Sarah Gelfand | Staff Writer
Chautauqua’s partnership with Morehouse College continues this afternoon with a special lecture by professor Martin Rosenman at 12:15 p.m. in Smith Wilkes Hall.
Rosenman is representing Morehouse in the fourth year of the partnership; he is a professor of psychology at the college.
Rosenman specializes in investments, studying the psychological aspects of financial decision-making. He said he would present an interactive lecture that will help Chautauquans understand and make unconventional, but lucrative, investments.
“I’ve been intrigued by the psychological and creative factors influencing investment decision making,” Rosenman said. “We will look to achieve better outcomes by using creative thinking, understanding psychological influences and seizing opportunities.”
Creative investments, Rosenman said, are defined by the fact that they are less popular and less conventional — decisions made more by intuition rather than based on statistics or advice from an analyst.
A member of the CFA Institute, which confers the Chartered Financial Analyst designation, Rosenman has extensive experience in the financial world. Sitting on Morehouse’s board of trustees, he also serves on its investment committee.
Rosenman said his interest in finance was sparked in his youth.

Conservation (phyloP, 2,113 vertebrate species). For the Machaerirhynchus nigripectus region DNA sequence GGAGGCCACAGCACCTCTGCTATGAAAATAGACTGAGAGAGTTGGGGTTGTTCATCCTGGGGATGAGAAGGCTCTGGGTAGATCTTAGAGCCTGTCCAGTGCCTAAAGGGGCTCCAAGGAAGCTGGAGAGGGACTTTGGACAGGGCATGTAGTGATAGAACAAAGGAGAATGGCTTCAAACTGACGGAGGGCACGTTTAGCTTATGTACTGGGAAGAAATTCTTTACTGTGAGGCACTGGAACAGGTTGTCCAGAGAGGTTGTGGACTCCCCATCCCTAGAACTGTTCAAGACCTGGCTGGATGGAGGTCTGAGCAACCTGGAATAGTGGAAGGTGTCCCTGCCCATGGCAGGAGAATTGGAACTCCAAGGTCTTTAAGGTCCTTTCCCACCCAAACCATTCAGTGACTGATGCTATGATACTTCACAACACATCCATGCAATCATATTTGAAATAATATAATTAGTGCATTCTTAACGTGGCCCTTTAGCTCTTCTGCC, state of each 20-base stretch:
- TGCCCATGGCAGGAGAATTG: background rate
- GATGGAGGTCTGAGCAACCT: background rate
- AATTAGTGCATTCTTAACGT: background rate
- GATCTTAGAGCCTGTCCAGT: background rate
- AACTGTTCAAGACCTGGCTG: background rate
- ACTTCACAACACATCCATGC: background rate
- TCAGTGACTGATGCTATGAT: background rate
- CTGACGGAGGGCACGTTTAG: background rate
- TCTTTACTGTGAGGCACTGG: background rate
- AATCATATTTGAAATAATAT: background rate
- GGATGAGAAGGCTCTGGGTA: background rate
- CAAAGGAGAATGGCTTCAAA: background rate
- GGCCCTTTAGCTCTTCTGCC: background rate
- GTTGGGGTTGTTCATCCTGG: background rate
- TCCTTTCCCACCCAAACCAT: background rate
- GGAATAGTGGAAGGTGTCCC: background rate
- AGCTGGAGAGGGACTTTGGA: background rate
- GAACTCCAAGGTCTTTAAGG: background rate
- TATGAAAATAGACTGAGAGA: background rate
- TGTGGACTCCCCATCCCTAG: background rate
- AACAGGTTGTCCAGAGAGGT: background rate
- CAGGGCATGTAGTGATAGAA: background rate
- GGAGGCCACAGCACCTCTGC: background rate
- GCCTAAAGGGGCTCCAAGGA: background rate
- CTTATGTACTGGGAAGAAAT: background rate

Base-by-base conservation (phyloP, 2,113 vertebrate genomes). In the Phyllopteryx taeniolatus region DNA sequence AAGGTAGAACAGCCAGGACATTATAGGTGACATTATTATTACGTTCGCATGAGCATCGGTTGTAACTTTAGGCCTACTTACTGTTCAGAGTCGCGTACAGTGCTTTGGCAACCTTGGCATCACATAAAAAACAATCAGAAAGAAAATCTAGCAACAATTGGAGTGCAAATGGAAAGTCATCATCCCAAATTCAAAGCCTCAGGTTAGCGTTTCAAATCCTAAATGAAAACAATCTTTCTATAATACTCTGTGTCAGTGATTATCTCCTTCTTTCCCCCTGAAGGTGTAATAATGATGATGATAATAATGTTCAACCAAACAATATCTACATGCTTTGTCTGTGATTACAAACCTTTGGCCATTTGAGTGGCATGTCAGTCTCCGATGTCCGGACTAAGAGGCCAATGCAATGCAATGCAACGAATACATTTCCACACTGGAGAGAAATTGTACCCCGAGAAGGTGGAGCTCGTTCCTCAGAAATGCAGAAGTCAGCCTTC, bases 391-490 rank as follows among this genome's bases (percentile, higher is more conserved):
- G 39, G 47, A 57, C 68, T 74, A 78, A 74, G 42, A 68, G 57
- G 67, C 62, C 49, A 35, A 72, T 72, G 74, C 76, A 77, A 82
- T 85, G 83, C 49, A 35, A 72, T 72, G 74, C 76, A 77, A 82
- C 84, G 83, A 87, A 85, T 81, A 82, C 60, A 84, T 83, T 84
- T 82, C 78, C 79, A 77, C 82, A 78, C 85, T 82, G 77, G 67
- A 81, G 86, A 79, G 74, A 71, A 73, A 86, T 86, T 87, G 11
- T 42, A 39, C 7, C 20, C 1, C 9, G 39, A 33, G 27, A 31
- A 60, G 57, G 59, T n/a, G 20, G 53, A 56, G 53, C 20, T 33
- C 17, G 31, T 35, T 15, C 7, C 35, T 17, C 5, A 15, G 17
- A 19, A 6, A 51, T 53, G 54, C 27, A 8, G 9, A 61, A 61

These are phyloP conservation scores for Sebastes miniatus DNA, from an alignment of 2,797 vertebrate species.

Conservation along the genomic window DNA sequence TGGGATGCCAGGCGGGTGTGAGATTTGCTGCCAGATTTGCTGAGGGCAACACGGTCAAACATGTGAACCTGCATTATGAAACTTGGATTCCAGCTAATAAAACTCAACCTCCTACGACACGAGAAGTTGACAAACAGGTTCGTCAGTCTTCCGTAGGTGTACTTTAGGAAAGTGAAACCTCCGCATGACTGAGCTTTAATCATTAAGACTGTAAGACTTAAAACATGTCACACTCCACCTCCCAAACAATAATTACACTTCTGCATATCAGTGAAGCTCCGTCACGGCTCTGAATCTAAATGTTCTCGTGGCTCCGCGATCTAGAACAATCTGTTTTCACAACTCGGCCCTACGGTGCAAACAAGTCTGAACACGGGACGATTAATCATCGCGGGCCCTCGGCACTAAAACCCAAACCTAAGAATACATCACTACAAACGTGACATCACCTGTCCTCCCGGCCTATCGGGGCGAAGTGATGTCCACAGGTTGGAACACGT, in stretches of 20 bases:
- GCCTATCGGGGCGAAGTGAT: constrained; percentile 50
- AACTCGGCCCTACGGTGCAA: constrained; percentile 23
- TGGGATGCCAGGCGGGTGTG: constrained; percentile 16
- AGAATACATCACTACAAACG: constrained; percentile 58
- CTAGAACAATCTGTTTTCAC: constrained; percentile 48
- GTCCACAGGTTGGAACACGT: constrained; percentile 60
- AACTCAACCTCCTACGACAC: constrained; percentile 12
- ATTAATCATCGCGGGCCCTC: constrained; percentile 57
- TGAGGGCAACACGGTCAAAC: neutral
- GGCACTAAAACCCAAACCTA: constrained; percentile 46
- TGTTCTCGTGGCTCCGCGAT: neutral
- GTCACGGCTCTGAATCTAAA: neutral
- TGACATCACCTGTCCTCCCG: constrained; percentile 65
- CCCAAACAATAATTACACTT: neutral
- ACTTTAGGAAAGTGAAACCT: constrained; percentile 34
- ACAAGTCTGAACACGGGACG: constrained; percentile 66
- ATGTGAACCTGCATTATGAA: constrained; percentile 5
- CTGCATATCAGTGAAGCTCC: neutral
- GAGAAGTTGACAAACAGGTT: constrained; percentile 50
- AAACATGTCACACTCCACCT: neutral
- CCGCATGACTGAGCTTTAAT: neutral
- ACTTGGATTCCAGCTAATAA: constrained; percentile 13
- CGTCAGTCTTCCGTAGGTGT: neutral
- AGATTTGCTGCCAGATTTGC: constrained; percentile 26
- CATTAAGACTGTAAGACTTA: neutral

“I was about 12, and my father would always go to the stockbroker’s office, so I was the only 12-year-old in there,” Rosenman said. “So it began back then, and I probably could have made a lot of money if I became a security analyst, but I was more interested in having an impact on the world and decided to be a psychologist.”
This is Rosenman’s first visit to Chautauqua. For the past four years, several Morehouse professors have visited the Institution for a week — their travel provided by Morehouse, the hospitality by Chautauqua.
Robert Franklin, a former Chautauqua board member and the current president of Morehouse, created the partnership. Morehouse is an all-male, historically black college in Atlanta. The partnership program with Chautauqua was created with the intention to encourage diversity on the grounds while generating more exposure for the Institution.
“It’s a diversity initiative on our part and on (Morehouse’s) part,” said Sherra Babcock, director of Chautauqua’s Department of Education.
Past speakers from the partnership have included Marcellus Barksdale, Melvin Rahming, Willie Rockward, and Cynthia Hewitt. Rosenman will be the first non-African American representative of Morehouse to visit the Institution through the partnership.
Babcock said the Chautauqua experience emerged as a popular opportunity among Morehouse faculty; those who have participated in the program have remained close with each other. She said Rosenman was chosen, in particular, based on his position as a leader among the college’s faculty.
“His experience here will encourage other professors to come,” Babcock said.
Rosenman’s presence on the ground this week has a twofold intention — giving Chautauquans a greater depth in their understanding of the psychology of financial decisions, while helping Chautauqua become a more diverse place.